With it being nearly a month since the local elections, it is time to reflect and look back at the results and what they mean for the country as a whole. From this, who were the real losers and winners of these elections.
Suffice to say it was not either of the major two parties. Despite high expectations for Labour they did only partially well. While still winning these elections, they did not have the landslide expected, with an increase of only 79 councillors and no increase in council seats. Meanwhile, attempts by Labour to wins seats like Wandsworth and Barnet went up in flames with the Conservative safe seats taking their toll. Most conversely, despite the high levels of anger aimed at the Kensington council over Grenfell and a political switch to a Labour MP in charge of the area, the Tories were still able to win said seat regardless.
So why did Labour not do very well this time round? Various reasons seem to have not helped, with areas like Barnet (which have a prominent Jewish community) regaining a Conservative majority because of Labour’s antisemitism scandal. Meanwhile, tribal voting in areas like Kensington kept the Conservatives in power in their councils. To add to this, one potential factor was that the youth vote that helped last year’s election gain strong results for Labour, even if they didn’t win, was not out in force in this election. Labour members admitted that one potential problem for the party that election would have been the low turnout among the youth, and that seems to have transpired, especially given the low turnout in general that accompanies local elections. This is only speculation of course, but hopefully helps some to understand why Labour were not the powerhouse they were expected to be this time.
Overall, while Labour did perfectly well (and doing the best in London for decades) they didn’t achieve the massive sweep they were expecting and fell short of their 2014 results, with those results including them gain nearly 5 times as many councillors and gained councils whereas here they didn’t gain any.
Maybe Corbyn mania is starting to die. This can only be a good thing.
Meanwhile the Conservatives held a huge sigh of relief. They didn’t get the massive crushing many were expecting. And while they lost 33 councillors and 3 councils, it was not the massive defeat expected, nor was it their results at the 2014 elections whereby they had lost 11 councils and 236 councillors. Their maintaining of safe seats and specific wards (like mine of Enfield Town Ward) was a major plus, meanwhile some occasional gains from Labour (like Gorse Hill in Worcester) gave them some boost in those areas too. So, the Conservatives performed OK here, albeit not incredibly strongly.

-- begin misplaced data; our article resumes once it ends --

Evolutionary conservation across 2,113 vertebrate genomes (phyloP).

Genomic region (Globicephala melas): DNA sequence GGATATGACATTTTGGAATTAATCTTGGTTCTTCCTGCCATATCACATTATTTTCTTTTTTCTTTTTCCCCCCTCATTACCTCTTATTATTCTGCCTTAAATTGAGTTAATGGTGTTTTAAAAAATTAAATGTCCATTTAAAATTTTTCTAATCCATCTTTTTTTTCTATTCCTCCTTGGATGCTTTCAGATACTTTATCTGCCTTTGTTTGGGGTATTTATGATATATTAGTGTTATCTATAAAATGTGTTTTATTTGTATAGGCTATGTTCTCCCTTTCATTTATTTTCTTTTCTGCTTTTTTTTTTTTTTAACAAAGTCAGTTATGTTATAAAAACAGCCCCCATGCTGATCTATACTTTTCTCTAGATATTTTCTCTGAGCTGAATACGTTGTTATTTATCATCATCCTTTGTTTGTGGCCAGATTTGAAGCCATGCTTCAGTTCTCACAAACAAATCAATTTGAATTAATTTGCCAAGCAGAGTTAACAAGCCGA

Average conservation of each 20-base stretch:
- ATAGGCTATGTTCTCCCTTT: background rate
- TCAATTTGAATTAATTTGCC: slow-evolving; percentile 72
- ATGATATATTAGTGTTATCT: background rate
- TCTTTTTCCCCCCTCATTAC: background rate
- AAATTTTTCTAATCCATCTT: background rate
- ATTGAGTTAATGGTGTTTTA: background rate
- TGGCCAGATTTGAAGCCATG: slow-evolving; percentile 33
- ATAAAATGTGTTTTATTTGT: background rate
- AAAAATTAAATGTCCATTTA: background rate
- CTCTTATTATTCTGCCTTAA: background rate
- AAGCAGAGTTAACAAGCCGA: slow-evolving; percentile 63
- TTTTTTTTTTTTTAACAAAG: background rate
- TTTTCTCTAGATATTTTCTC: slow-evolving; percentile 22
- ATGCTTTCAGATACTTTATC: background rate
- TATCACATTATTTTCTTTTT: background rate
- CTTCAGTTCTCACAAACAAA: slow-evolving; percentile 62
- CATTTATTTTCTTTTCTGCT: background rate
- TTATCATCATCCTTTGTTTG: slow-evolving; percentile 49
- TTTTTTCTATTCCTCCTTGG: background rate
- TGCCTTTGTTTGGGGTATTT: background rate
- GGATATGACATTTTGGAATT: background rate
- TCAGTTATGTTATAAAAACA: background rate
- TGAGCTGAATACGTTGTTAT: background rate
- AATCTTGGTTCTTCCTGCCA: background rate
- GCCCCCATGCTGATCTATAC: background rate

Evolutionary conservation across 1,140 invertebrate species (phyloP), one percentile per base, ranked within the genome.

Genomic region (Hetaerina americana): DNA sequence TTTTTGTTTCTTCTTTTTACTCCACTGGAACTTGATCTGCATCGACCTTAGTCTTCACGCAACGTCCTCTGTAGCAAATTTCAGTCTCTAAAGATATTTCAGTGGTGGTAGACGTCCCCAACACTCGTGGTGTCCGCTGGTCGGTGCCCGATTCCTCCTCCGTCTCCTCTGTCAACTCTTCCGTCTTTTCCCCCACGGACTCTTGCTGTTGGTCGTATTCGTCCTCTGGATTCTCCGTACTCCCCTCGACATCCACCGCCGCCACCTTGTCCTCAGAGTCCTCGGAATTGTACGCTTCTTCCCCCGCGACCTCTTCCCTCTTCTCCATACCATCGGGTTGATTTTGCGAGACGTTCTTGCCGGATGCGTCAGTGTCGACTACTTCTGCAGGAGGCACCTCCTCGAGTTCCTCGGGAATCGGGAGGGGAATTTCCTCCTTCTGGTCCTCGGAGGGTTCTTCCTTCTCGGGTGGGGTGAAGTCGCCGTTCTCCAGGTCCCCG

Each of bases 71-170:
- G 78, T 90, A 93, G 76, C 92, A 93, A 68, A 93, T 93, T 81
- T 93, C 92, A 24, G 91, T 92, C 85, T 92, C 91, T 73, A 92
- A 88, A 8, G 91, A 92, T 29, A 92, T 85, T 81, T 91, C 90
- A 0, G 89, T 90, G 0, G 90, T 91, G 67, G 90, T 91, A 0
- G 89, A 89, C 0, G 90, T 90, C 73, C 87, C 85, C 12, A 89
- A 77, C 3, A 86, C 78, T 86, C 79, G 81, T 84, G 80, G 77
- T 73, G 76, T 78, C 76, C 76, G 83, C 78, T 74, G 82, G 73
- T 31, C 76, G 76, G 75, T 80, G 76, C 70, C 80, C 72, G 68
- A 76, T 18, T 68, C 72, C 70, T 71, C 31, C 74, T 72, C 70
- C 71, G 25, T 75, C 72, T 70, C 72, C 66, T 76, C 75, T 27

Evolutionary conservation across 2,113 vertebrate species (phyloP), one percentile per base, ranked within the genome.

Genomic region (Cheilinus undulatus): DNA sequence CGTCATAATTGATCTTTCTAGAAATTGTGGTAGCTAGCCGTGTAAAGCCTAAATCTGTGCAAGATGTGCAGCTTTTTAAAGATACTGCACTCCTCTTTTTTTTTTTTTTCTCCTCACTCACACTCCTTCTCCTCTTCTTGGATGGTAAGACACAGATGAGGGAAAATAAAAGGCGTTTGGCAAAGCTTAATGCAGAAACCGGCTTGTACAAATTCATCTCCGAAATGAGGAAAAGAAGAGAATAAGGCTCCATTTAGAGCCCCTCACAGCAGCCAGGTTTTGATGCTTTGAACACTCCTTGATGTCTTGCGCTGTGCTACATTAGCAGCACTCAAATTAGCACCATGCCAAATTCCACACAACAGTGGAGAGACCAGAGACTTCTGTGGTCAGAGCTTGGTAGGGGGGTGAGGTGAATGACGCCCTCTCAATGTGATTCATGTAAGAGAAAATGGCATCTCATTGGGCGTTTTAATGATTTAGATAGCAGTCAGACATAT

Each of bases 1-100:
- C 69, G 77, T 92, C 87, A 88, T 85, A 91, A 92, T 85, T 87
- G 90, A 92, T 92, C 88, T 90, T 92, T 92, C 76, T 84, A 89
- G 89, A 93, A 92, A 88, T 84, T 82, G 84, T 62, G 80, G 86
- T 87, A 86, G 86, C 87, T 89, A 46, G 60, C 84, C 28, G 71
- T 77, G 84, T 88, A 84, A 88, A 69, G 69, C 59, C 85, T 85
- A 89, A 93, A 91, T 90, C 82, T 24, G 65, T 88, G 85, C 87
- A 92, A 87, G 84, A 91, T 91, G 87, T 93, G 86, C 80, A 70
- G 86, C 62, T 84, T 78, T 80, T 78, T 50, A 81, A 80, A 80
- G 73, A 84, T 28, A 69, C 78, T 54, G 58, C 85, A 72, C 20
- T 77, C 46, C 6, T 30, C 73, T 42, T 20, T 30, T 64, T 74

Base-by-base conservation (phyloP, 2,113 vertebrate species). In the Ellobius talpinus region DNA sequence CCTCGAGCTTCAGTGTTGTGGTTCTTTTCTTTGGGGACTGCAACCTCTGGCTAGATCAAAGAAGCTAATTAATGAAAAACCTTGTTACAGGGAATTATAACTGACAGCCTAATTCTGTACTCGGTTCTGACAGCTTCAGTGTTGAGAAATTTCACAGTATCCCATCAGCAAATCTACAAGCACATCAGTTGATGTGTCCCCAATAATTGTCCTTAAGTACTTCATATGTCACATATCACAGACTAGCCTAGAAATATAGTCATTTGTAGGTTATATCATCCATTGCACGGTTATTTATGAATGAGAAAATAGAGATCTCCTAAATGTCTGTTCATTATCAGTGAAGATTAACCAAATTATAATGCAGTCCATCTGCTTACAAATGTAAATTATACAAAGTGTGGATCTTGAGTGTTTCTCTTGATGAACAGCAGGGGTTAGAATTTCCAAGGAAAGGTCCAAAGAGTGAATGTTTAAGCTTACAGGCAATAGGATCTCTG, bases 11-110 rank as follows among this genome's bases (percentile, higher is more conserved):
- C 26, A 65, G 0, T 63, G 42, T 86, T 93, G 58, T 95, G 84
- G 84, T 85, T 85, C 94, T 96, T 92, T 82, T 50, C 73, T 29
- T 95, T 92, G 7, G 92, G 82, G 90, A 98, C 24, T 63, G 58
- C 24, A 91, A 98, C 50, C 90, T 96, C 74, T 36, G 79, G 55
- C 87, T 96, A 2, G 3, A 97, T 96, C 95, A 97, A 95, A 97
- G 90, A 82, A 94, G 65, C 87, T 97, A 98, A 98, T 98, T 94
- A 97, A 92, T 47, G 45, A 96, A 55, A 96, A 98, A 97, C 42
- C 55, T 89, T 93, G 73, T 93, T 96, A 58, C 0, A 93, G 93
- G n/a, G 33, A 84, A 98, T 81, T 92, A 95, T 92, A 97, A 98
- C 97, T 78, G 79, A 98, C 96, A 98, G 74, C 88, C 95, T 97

So, who were the real winners this time? It was neither the main two parties obviously. Rather, it was the party many assumed (including myself) were on a death spiral, especially after their tuition fees controversy, the animosity held towards Nick Clegg lowering their support and their irrelevance in a post-Brexit world with their anti-Brexit rhetoric. That would be the Liberal Democrats. This is mainly because of their results. They were the only major party to gain council seats (taking three off the Conservatives in Kingston upon Thames, Richmond upon Thames and South Cambridgeshire) and gained the most councillors at 75 next to Labour’s results. They certainly did better than they had done in the 2014 results, where they lost 2 councils and 310 councillors.
Why did they do so well then? Partially, the resentment towards the two parties probably helped, but in particular the disagreements between the Conservatives’ promise to deliver Brexit and the anti-Brexit attitude of many London areas (including the ones the Liberal Democrats won over the Conservative Party) made voting for a more EU friendly party the preferred option for those constituents. That would follow a similar pattern to the general election last year, with their aggressive anti-Brexit campaign (including the now infamous ‘Vote Her, Get Him’ poster) allowing them to gain some seats in Conservative seats like Bath and Twickenham for example, despite the former Conservative MPs backing the EU in the 2016 referendum. There is also potential that their moderate centrist platform may attract disillusioned Labour voters who are against the hard left in Corbyn’s lot, and some seats where Labour have strongholds increased their Liberal Democrat presence indicates this. However, this is only speculation.
Finally, who were the biggest losers in the election? That would be UKIP. They made the biggest losses of that time, with 126 councillors lost, maintaining only 3 councillors overall in Derby. The most obvious reason for this is that most people see UKIP’s mission as a done deal, trusting the main parties very strongly with Brexit. The infighting that has been going on in the last few months, especially with the Henry Bolton and Jo Marney controversy, has not done their image any good either.
In conclusion, these results establish one thing: Britain is once again a two-party state. Labour and the Conservatives are baying at each other’s seats for power, all the while the Liberal Democrats are just creeping up, destined to perhaps stay around longer than one first thought. It clearly shows that they aren’t going away any time soon. The collapse of the UKIP vote and the lack of any major results for any of the other minor parties (with only the Green Party gaining some more councillors at 8 in total) indicates this only further.